Liability of social media sites due to disclosure of non- public material corporate ınformation through social media
AuthorPehlivanoğlu, Murat Can
MetadataShow full item record
CitationPehlivanoğlu, M. C. (2020). Liability of Social Media Sites due to Disclosure of Non-Public Material Corporate Information through Social Media. 17th Annual International Conference on Law. Athens: The Athens Institute for Education and Research.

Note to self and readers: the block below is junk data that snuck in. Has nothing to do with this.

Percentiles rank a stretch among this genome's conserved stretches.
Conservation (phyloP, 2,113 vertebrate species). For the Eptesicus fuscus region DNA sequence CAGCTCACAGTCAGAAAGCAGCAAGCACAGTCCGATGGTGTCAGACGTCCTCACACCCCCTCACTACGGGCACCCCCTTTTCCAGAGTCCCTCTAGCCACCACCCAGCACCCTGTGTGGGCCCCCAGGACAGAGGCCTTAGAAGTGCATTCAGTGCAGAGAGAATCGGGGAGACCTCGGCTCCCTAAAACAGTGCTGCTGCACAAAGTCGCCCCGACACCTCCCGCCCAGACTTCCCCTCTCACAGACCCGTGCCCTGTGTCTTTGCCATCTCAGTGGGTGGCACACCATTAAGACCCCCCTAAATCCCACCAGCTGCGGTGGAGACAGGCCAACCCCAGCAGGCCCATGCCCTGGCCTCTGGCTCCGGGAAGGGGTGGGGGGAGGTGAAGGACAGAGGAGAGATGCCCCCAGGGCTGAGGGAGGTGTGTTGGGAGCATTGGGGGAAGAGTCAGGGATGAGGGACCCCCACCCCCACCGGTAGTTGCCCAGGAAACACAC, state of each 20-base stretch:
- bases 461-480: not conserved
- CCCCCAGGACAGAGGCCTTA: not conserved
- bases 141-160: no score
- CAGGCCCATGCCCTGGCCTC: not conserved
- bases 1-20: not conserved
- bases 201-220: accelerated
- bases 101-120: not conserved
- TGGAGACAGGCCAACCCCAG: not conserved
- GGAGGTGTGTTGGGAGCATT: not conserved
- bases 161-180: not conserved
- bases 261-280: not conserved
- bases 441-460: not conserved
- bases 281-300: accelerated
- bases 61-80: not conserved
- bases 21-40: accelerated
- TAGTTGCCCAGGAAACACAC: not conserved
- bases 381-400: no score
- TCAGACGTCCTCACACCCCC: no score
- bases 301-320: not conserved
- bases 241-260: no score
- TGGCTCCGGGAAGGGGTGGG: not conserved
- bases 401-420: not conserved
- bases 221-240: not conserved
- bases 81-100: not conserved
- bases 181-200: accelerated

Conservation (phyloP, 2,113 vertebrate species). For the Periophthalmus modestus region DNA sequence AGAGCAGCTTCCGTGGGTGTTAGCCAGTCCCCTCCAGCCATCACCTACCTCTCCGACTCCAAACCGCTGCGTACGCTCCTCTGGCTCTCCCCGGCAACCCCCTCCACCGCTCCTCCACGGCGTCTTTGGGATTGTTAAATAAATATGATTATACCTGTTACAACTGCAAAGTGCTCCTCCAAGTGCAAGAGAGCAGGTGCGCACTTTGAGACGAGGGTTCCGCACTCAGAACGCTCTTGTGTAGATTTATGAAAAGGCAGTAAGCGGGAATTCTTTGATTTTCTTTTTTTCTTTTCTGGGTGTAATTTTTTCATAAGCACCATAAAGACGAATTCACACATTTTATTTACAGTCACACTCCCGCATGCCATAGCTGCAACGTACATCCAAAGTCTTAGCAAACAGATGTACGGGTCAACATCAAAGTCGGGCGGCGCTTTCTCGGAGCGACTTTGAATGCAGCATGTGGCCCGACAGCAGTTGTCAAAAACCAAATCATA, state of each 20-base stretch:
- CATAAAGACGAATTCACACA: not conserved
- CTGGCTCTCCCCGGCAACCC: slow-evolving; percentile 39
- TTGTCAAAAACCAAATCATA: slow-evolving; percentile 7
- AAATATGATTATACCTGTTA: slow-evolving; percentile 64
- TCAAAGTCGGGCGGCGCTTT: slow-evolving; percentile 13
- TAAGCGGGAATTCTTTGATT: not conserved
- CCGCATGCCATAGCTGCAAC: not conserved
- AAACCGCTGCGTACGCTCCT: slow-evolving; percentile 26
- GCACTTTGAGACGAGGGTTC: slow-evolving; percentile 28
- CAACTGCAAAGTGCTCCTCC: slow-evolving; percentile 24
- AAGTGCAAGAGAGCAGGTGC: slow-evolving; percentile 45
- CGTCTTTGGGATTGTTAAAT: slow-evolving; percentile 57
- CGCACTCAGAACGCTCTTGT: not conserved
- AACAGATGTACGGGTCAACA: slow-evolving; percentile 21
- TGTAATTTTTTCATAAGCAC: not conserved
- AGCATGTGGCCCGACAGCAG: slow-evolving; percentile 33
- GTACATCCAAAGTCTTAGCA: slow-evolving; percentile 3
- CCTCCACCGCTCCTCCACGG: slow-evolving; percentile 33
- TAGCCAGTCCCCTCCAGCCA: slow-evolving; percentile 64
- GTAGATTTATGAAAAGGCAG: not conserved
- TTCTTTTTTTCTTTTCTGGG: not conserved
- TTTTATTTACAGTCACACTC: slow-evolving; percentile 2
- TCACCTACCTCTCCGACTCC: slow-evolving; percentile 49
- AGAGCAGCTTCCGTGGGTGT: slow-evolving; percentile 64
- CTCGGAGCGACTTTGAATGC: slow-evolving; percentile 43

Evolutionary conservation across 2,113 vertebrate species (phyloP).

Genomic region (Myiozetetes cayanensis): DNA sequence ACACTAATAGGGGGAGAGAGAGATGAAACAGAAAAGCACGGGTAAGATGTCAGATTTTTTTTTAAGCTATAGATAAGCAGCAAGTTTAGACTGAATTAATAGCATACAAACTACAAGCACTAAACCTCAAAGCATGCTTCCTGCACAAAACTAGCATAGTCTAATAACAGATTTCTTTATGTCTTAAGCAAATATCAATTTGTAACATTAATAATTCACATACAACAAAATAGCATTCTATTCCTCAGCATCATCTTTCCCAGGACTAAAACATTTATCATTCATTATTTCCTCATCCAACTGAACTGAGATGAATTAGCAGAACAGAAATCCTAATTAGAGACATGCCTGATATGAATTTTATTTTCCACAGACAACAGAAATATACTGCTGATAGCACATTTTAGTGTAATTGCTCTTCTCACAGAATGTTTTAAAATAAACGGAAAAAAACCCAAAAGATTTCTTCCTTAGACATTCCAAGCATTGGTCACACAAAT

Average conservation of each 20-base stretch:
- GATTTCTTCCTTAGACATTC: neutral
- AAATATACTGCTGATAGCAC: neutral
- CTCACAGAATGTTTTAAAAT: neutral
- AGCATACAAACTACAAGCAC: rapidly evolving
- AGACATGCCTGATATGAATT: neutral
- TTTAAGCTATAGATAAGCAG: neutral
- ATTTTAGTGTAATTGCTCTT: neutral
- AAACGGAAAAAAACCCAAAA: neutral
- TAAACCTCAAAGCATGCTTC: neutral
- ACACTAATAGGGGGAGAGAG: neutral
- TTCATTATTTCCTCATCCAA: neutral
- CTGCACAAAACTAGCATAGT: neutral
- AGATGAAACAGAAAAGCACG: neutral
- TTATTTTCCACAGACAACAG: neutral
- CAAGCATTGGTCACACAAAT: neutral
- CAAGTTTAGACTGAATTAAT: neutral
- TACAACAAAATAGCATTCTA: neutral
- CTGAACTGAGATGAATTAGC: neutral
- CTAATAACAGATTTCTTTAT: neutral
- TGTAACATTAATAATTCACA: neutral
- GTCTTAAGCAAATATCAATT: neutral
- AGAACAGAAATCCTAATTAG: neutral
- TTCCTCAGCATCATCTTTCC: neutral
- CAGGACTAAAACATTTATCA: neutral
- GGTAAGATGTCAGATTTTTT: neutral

Today, social media is being used as an information source for a variety of issues, including information concerning publicly traded corporations. However, it is not only the investing public who is interested in following the information disseminated through social media, but the companies themselves have also begun to use social media to disclose material non- public information. Accordingly, jurisdictions such as the U.S. has paved the way of such disclosures even through the personal social media site of individual corporate officers under particular circumstances. While the dissemination of material information through social media may harm the fairness and efficiency of the marketplace, it is equally beneficial for the investing public that alternative channels of effective communication develops. Having said that, the liability of social media sites for taking down a social media post of disclosure, which is deemed in compliance with the securities law, is not yet specifically addressed. A social media site may take down a social media post which has the function of disclosure, alleging that it violates the ´WeUPV of VeUYiceµ of the platform. However, such an action may have the effect of placing a number of investors in a disadvantaged position when compared to others, if some failed to read the post before it is taken down, and others did actually read it. In this case, while the social media site itself will be the cause for the interruption of disclosure which is deemed in compliance with the securities law, it will also be in a position in which it has legally exercised its right to take down the post and benefit from the internet service provider safe harbor regulations. On the other hand, investors, companies, and enforcement agencies may think of pursuing actions against the social media site for damages associated with the taking down action. To begin with, this paper underlines that the usage of corporate RfficeUV· personal social media sites for securities law disclosures may be compatible with the general theory of capital market law. Following this analysis, it suggests that the safe harbor immunity afforded to internet service providers may be challenged in the context of taking down a social media post concerning a securities law disclosure. Accordingly, it points out that the securities regulations concerning internet should be deemed ´Oe[ VSeciaOiVµ when compared to internet safe harbor regulations. It concludes that the aforementioned issue remains as an open question which the judiciary should answer, unless the legislative branch acts to clarify the legal position.